Mental Health Awareness Month
By Constance Ndeleko
Mental Health Awareness Month is a time to recognize issues surrounding mental health worldwide. Today we will identify mental health during pregnancies.
Pregnancy is often a very happy and exciting time. But not every woman feels this way. Some may have mixed, or even negative, feelings about being pregnant. For teenage mothers this could be a shocker with mixed emotion that could tamper with their coping mechanism due to the new changes and uncertainties.
Pregnant and breastfeeding women are facing numerous life changes that make them particularly vulnerable to mental health disorders.
A large multinational study on perinatal mental health conducted before the COVID‐19 era showed that between 4% and 8% of women have moderate‐to‐very severe depressive symptoms during pregnancy and in the postnatal period.
In the context of the COVID‐19 pandemic, maternal distress might be compounded by concerns and fears regarding the risk of infection or hospitalization due to COVID‐19, especially as perinatal morbidity and mortality associated with COVID‐19 have been described.
Generally, many things can affect how a woman feels in pregnancy. These include physical symptoms (e.g. morning sickness), the support you have (or don’t have), and stressful events in your life. Stress over being pregnant, changes in your body during the pregnancy, and everyday worries can take a toll.
Some women could suffer different mental health issues during their pregnancies depending on their environment and circumstances they are facing. Research indicates that, as many as 1 in 5 women have mental health problems in pregnancy or after birth. Depression and anxiety are the most common mental health problems in pregnancy. These affect about 10 to 15 out of every 100 pregnant women.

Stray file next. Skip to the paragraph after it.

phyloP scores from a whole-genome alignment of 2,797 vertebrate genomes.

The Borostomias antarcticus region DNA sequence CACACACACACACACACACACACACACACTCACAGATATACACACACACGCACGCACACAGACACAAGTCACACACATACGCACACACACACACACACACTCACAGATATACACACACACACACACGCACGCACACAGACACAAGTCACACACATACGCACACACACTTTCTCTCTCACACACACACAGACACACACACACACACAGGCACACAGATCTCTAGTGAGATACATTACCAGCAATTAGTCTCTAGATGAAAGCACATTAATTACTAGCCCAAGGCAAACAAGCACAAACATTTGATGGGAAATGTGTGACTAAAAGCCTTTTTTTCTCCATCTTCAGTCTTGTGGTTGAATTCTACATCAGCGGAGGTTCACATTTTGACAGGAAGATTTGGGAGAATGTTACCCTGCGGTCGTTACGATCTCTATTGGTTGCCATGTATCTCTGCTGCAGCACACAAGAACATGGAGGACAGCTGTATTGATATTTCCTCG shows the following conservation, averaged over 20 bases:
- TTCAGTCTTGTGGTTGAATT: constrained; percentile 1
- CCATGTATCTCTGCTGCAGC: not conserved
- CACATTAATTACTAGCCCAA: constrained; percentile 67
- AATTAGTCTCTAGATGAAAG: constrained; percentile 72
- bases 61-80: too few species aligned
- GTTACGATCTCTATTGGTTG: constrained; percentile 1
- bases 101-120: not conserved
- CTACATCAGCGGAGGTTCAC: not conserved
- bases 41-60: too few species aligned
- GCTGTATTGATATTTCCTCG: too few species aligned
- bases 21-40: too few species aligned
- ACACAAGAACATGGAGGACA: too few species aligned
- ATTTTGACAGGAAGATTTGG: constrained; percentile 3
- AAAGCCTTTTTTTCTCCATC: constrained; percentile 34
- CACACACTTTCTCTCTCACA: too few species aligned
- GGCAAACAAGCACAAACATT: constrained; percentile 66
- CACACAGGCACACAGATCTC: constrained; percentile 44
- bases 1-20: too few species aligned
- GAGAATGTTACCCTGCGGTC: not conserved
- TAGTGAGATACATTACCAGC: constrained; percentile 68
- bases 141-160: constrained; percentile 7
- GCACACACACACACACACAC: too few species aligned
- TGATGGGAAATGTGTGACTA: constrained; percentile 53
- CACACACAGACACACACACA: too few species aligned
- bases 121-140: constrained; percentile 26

Some pregnant women may have other mental health issues, such as:
- bipolar disorder (episodes of low-energy depression and high-energy mania)
- post-traumatic stress disorder (PTSD)
- panic attacks (sudden, intense physical responses with a feeling of unexplained and paralyzing fear)
- obsessive-compulsive disorder (OCD)
- eating disorders (like bulimia or anorexia nervosa)
Virtually all women can develop mental disorders during pregnancy and in the first year after delivery, but poverty, migration, extreme stress, exposure to violence (domestic, sexual and gender-based), emergency and conflict situations, natural disasters, and low social support generally increase risks for specific disorders. (WHO)
In addition, pregnancy itself can be stressful. As well as dealing with hormonal and physical changes, you may feel stressed about things such as antenatal tests, particularly if you’ve had a bad experience before, such as a miscarriage.
Very young infants can be affected by and are highly sensitive to the environment and the quality of care, and are likely to be affected by mothers with mental disorders as well. Prolonged or severe mental illness hampers the mother-infant attachment, breastfeeding and infant care.
Impact of a Mother’s mental health illness on children
In severe cases mothers’ suffering from mental might be so severe that they may even commit suicide. In addition, the affected mothers cannot function properly. As a result, the children’s growth and development may be negatively affected as well.